The second commandment is against making graven images. Other than art class, that’s probably not something that’s going to come up a lot in the classroom. But what happens when they start asking if corporate logos would be considered graven images to the gods of capitalism?

The third commandment says to not take the name of the Lord in vain. Students are already encouraged to not use any sort of foul language. Why would this be necessary in the classroom?

Because the informational decor of classrooms instructs students on how to behave in the classroom, they don’t offer suggestions or dictates on how they should spend their weekends, regardless of which day they may consider the Sabbath or if they don’t consider it at all. The fourth commandment is irrelevant as well.

The fifth commandment is to honor thy father and mother. That’s a great thing to consider, but they’re not in the classroom, and quite a few of the students don’t have one or more of those people in their lives anyway.

The sixth commandment says we shall not kill. Unfortunately, these days that is pretty appropriate in the classrooms. And the eighth one about not stealing is pretty good as well. But the seventh commandment should really not be there.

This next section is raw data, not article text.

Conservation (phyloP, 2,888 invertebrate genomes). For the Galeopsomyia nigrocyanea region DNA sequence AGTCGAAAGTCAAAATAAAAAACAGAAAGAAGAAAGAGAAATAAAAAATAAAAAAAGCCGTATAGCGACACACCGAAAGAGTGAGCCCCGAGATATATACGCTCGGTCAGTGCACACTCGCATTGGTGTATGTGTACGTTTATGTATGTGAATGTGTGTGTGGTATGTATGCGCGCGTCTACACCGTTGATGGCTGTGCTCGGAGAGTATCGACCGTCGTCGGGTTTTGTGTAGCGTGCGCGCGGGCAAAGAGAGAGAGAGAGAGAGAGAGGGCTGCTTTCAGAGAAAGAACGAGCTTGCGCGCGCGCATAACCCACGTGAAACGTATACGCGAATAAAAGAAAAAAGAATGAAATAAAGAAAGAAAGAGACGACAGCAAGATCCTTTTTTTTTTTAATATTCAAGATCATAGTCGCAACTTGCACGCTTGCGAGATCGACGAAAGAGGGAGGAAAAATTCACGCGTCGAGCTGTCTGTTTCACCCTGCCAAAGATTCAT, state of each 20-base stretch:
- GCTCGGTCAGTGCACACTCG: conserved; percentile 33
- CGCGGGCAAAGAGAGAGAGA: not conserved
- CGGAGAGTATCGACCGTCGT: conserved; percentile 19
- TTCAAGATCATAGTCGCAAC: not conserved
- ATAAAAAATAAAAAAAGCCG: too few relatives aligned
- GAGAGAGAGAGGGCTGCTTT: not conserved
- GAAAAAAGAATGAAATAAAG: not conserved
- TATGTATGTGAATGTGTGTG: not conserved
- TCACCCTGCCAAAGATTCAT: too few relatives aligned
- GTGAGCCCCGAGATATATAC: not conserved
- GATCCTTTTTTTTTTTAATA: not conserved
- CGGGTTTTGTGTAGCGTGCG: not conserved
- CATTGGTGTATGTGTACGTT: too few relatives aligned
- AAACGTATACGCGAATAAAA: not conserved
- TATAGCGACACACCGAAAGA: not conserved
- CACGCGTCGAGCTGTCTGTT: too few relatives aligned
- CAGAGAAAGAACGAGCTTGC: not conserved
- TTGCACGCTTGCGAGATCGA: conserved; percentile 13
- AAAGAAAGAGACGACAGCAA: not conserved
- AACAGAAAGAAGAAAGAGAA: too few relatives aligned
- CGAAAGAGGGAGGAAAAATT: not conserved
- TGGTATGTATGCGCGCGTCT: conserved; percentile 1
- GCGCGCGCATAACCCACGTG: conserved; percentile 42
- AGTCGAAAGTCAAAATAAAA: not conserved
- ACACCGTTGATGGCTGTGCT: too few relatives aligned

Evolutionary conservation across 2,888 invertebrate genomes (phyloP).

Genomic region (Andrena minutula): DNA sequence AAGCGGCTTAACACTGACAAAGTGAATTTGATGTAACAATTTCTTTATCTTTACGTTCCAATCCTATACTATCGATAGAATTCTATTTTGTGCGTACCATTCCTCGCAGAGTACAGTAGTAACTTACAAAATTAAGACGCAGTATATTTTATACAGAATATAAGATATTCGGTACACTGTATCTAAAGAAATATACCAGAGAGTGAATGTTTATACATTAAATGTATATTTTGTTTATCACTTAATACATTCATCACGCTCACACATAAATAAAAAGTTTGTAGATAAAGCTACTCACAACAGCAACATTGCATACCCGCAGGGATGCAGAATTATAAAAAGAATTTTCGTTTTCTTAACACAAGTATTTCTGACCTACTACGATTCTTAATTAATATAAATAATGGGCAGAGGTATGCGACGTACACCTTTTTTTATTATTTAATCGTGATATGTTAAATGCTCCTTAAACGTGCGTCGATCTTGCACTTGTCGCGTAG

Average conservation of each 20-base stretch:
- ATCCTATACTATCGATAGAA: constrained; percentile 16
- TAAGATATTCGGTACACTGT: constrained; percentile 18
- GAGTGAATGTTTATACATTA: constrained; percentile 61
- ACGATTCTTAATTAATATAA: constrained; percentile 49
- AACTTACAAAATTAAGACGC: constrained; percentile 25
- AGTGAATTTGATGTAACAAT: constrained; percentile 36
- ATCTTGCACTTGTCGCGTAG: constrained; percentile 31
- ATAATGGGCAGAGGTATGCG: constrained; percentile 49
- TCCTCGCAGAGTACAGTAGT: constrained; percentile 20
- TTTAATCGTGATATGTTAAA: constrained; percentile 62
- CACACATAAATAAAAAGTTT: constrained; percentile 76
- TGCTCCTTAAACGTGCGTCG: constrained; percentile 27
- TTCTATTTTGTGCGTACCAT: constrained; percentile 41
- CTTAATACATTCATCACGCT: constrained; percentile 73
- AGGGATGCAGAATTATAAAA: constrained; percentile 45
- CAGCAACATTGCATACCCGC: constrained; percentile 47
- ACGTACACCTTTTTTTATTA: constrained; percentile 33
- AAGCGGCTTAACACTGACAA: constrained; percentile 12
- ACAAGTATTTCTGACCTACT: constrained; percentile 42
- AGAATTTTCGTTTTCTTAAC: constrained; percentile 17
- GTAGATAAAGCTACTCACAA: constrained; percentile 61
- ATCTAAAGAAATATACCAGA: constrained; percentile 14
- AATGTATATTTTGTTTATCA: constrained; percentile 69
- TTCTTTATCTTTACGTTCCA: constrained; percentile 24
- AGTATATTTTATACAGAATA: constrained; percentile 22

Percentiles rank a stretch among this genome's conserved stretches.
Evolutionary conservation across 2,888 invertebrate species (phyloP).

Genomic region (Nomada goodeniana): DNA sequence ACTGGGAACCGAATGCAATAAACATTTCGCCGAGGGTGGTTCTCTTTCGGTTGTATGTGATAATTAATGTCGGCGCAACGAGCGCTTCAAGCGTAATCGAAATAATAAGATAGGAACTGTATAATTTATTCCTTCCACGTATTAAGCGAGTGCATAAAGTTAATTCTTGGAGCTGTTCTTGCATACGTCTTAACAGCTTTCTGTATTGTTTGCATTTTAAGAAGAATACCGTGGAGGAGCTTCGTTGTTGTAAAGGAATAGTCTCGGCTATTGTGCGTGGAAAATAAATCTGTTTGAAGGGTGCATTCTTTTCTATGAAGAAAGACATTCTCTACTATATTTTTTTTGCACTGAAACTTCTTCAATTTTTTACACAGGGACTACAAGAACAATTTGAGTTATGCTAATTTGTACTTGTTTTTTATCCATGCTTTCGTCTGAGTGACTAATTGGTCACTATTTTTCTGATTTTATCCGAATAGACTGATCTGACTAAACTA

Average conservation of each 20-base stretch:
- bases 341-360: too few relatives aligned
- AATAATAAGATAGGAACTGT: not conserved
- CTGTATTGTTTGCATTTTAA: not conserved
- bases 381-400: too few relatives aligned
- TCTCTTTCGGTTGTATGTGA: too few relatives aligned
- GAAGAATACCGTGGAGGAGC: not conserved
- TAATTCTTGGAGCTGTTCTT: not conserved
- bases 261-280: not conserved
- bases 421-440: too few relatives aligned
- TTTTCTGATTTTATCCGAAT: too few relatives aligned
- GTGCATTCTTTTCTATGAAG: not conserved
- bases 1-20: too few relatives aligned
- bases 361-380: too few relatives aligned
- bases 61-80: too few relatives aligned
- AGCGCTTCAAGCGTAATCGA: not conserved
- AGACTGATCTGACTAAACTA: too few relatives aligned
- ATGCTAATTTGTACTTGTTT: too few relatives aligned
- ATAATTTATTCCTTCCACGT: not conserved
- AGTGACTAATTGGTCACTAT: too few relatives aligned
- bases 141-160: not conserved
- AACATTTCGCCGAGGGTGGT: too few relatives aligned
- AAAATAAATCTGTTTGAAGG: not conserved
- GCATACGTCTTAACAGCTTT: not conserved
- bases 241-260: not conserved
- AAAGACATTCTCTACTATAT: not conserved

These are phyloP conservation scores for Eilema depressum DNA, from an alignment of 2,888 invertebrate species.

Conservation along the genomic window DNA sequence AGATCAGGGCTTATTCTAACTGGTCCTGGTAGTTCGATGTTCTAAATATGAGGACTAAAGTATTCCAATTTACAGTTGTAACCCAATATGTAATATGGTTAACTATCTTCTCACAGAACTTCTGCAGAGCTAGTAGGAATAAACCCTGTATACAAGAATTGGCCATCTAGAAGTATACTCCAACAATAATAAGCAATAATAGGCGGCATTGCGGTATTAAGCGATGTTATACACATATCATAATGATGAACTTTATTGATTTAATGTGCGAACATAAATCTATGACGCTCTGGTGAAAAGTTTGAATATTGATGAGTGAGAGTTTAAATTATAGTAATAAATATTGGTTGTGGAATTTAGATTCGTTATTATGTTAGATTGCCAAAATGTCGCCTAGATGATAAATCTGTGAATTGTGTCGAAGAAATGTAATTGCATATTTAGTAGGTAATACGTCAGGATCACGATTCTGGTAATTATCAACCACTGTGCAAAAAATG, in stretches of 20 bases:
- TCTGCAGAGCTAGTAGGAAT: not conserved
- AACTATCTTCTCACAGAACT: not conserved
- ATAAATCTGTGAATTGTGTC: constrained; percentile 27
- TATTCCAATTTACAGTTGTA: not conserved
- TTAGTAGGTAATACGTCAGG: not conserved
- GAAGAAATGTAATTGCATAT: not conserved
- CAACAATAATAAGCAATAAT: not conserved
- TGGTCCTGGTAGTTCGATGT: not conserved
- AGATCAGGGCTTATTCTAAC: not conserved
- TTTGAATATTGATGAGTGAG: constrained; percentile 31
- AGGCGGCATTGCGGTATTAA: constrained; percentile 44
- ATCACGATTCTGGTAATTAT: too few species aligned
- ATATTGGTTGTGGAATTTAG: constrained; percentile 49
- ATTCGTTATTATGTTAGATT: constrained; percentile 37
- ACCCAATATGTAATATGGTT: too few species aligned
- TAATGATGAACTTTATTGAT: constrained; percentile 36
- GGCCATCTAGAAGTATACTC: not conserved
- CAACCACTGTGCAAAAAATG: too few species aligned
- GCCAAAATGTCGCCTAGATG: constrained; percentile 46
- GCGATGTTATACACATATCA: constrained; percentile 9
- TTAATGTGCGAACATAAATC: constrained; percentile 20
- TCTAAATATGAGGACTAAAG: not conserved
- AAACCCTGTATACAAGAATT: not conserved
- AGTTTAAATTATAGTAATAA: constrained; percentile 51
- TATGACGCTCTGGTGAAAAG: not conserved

Recently in Florida, our government has taken to banning books that discuss homosexuality, and they have gone to great lengths to keep teachers from talking about issues of a sexual nature. If teachers aren’t allowed to talk about that, they certainly should not be forced to subject themselves to questions about adultery and coveting their neighbor’s wives.

The ninth commandment about bearing false witness against your neighbor is a tricky one. Elementary students tell on each other all the time for all sorts of little things and regularly accuse one another of lieing. They don’t call it bearing false witness, but it can be a problem.

And to post the tenth commandment about coveting things in the day of social media is fairly preposterous. Coveting is what the American economic system work. It would be great if it wasn’t, but that’s the deal.

If a teacher or a district wants to consider the ten commandments as a historical text meant to educate the students, then it should be displayed in classes where history is being taught, along with other similar religious texts that affected civilization.But to subject every student to such an irrelevant bit of information to their lives as students is unfair to both the students and the teachers. Kids today are already distracted enough. Teach them what they need to know in the day and don’t subject them to this religious lore.

I recognize that there are many people who still hold those ten commandments as very sacred, even if they don’t always follow them. And they should be held sacred for those who feel inclined. But things that are sacred should not be mandated.

Louisiana is going to do what Louisiana is going to do, and certain conservatives may be so narrow-minded that they will think forcing students to read their religious ambitions everyday is a good idea. But I’m pretty sure there are more people who realize what a bad idea it is.